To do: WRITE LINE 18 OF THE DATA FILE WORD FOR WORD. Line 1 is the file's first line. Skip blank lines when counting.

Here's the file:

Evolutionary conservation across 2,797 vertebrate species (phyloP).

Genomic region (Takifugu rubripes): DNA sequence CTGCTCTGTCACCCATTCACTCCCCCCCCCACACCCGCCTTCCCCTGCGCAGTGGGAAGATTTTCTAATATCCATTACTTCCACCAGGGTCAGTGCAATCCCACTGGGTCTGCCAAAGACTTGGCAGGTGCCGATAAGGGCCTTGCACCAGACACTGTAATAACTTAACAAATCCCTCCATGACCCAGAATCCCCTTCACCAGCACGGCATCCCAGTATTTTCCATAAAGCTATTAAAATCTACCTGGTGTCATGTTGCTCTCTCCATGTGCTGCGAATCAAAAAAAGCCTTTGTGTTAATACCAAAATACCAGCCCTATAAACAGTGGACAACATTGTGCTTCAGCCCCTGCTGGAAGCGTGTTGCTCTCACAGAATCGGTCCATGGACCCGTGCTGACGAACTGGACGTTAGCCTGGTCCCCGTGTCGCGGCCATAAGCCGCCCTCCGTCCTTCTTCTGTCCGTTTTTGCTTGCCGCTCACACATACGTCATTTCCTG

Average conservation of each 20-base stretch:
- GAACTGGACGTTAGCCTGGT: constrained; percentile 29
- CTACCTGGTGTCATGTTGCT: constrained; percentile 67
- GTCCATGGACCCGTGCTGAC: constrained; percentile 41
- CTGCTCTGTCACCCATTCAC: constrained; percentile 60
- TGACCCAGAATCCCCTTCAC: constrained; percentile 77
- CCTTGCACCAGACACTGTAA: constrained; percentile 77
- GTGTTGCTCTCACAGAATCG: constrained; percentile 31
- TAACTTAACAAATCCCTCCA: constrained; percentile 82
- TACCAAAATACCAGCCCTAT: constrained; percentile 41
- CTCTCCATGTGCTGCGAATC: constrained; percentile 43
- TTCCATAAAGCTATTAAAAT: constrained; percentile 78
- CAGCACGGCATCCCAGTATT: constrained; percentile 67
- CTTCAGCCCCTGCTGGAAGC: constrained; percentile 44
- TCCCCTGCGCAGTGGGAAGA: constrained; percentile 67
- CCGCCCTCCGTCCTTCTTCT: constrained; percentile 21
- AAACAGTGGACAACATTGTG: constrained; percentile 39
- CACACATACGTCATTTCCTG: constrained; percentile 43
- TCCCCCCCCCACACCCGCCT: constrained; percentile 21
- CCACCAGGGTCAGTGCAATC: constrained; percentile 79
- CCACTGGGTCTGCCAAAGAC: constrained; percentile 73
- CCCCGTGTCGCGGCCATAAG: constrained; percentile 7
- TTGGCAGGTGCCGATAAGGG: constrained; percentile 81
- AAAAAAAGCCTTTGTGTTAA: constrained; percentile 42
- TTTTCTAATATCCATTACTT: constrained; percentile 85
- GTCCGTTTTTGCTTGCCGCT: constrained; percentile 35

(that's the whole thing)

- CCGCCCTCCGTCCTTCTTCT: constrained; percentile 21